Arts & Culture

What is Hanukkah?

This year, Chanukah, the Jewish eight-day wintertime “festival of lights” also known as Hanukkah, is observed Dec. 18-26.

As of 2021, there are about 15.2 million Jews worldwide, according to the Jewish Agency for Israel. In the United States, about 5.8 million adults are Jewish, with another 2.8 million that identify having a Jewish background, according to a report from the Pew Research Center.

Associate Professor Ken Hanson, who has been teaching Judaic studies at UCF since the early ’90s, provides insight on the meaning and traditions of this celebration. And the Office of Institutional Equity reminds the campus community of guidelines for respecting religious observances.

What is the significance of Hanukkah?

The ancient land of Israel had been captured by a Seleucids of Syria There were a number of kings under the dynasty, but the most troublesome of them all was Antiochus IV, who went by the name Epiphanes. He and his lieutenants outlawed the Jewish faith and targeted anyone practicing Judaism. They seized Torahs and tortured people, including women and circumcised children.

Judaism is a faith of observance. It’s not about belief, it’s about practice and behavior. In order to prove that Jews had renounced their faith, Antiochus and his lieutenants forced them to consume swine (which is not considered kosher because while pigs have split hooves, they do not chew their cud). They even sacrificed a swine on the altar in the temple in Jerusalem and the blood was used to defile the holy space.

This came to an end when they came to the town of Modi’in, which is on the border of Judaea and Samaria. There an old priest, Mattathias, slaughtered a young Jewish priest who was going to sacrifice a pig on an altar. Mattathias, who died shortly after, and his five sons, known as the Maccabees, started a guerrilla war in 168 B.C.E. By 164 B.C.E. the Maccabees entered the city of Jerusalem and liberated it from the Syrians. They had to rededicate the temple and that’s where we get the word Hanukkah, or Chanukah, which means dedication or rededication.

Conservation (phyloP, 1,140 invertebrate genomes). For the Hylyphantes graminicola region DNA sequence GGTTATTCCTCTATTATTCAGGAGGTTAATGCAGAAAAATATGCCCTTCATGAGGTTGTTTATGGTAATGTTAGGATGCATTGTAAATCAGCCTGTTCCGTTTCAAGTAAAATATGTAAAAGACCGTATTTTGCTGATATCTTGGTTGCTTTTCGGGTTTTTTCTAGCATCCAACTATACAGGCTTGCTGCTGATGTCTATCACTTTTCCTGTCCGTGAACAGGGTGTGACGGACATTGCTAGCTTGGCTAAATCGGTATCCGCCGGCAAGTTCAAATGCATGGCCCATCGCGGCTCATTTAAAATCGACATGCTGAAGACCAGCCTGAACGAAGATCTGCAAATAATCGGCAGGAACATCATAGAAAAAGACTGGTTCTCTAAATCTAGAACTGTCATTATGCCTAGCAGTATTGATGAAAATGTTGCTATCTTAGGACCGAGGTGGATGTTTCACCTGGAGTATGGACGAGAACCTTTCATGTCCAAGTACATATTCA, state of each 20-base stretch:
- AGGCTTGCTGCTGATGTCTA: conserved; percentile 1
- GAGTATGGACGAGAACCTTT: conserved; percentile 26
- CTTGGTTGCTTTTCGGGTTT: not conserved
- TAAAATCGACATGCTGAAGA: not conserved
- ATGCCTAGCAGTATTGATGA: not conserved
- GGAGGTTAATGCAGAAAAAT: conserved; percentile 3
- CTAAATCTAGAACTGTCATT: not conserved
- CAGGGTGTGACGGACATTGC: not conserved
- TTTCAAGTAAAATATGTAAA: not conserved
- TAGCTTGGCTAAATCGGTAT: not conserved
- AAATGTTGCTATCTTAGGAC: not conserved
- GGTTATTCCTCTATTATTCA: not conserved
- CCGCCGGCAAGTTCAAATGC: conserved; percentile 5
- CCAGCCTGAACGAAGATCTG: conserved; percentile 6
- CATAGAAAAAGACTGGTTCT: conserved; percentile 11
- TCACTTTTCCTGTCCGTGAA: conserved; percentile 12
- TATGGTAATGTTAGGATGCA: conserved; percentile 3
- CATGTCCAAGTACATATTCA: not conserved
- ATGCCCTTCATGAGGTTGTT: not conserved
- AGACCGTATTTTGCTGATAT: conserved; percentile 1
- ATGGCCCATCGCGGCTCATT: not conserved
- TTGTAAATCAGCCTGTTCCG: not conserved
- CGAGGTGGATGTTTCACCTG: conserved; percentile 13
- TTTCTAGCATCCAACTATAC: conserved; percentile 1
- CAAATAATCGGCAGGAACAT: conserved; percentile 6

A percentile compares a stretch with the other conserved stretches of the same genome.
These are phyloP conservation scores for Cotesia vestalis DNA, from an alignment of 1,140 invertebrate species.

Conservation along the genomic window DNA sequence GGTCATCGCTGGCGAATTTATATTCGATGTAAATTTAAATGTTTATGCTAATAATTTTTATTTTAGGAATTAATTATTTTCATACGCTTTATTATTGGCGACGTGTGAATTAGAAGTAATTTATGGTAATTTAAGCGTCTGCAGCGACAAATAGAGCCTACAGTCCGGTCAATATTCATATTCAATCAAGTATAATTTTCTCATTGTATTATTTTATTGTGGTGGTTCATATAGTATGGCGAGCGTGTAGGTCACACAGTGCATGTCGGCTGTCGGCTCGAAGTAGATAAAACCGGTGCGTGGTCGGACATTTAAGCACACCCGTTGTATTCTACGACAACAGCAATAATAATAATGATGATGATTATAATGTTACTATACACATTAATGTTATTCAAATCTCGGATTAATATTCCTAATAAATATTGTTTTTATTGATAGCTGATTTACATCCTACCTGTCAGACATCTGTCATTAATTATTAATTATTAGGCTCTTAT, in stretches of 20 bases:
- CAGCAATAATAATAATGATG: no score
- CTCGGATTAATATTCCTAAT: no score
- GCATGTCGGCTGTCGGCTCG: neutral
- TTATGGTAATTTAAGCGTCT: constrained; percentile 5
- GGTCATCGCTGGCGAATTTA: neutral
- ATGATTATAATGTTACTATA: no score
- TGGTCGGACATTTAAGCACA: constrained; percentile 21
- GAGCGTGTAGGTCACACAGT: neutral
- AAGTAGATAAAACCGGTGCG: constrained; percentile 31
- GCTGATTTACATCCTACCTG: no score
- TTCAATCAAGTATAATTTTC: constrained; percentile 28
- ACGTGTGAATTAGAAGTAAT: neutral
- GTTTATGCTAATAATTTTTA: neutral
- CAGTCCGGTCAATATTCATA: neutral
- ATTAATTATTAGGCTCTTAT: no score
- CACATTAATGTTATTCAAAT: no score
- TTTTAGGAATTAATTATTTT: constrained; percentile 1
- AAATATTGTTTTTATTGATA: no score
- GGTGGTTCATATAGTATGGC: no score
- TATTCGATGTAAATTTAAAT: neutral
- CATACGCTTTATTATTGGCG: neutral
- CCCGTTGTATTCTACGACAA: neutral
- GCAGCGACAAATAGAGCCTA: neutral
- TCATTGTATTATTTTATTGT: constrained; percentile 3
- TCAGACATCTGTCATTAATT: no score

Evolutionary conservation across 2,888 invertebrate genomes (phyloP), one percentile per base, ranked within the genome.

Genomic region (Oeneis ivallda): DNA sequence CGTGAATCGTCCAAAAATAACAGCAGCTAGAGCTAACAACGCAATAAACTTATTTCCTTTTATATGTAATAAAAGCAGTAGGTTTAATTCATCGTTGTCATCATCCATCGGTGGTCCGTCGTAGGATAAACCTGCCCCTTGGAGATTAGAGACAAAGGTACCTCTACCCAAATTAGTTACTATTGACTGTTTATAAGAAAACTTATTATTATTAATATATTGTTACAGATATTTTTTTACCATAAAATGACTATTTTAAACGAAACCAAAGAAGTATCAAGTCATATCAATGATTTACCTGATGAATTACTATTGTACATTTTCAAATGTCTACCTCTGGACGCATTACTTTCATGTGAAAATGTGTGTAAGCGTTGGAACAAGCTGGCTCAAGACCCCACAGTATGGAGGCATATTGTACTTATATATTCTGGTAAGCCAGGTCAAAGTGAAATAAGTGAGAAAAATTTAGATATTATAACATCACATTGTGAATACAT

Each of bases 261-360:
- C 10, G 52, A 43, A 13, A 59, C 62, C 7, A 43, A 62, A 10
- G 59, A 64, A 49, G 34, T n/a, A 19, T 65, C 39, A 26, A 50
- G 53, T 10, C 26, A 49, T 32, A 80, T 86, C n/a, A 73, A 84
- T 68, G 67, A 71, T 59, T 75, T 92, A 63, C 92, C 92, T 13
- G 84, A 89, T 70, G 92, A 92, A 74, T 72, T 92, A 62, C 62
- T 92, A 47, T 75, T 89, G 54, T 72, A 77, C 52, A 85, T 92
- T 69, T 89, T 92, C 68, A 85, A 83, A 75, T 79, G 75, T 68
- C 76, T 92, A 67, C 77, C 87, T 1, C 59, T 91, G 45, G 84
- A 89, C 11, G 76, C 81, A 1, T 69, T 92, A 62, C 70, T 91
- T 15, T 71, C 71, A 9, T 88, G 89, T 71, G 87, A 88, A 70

When is Hanukkah observed?

Hanukkah starts on the 25th of Kislev — the third month of the Hebrew calendar [when counting from Tishrei, which typically occurs in September and October when the High Holy Days, including Rosh Hashanah or the Jewish New Year, are observed]. The Hebrew calendar follows a lunisolar calendar — and Hanukkah is observed for eight nights. Typically it is in December, but this year Hanukkah starts the evening of Dec. 18.

What is the significance of lighting the menorah?

On each of the eight nights of Hanukkah, a candle on the menorah is lit. When the Maccabees were rededicating the temple in Jerusalem they had to rekindle the golden candelabra inside. There had always been a seven-branch menorah in the temple, but it had been extinguished. They found a bit of sacred oil that would only last one night, but they lit the menorah and prayed for the best. And in the end, a miracle transpired and that oil lasted a full eight days until new oil could be manufactured. And that is why Hanukkah today is an eight-day celebration, “eight crazy nights.”

[While traditional menorahs typically have seven branches, Hanukkah menorahs, or Hanukkiot, include a total of nine branches, one for each night of Hanukkah with an extra one in the center to help light the other candlesticks.]

What are some other traditions of Hanukkah?

All over the world there is a game with a spinning top that has a Hebrew letter on each side. In Israel it’s called a sevivon (sev-vee-von) and in Yiddish, which is predominant in America, it’s called a dreidel. The letters are nun, gimel, hei and shin and together they represent the phrase “A great miracle happened there,” or “here” if you’re playing in Israel. Participants contribute to a “pot” with objects, such as chocolate gelt or pennies, and spin the top to see what they get. If they land on nun, they get nothing; if gimel, they get everything; if hei, they get half; and if shin, they add a piece to the pot.

It’s also customary to eat doughnuts, specifically jelly-filled ones, and potato pancakes called latkes. Eating foods fried in oils reminds us of that little oil that miraculously burned for eight nights.

Nicole Dudenhoefer ’17
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Tags: College of Arts and Humanities Inclusive Excellence Judaic Studies

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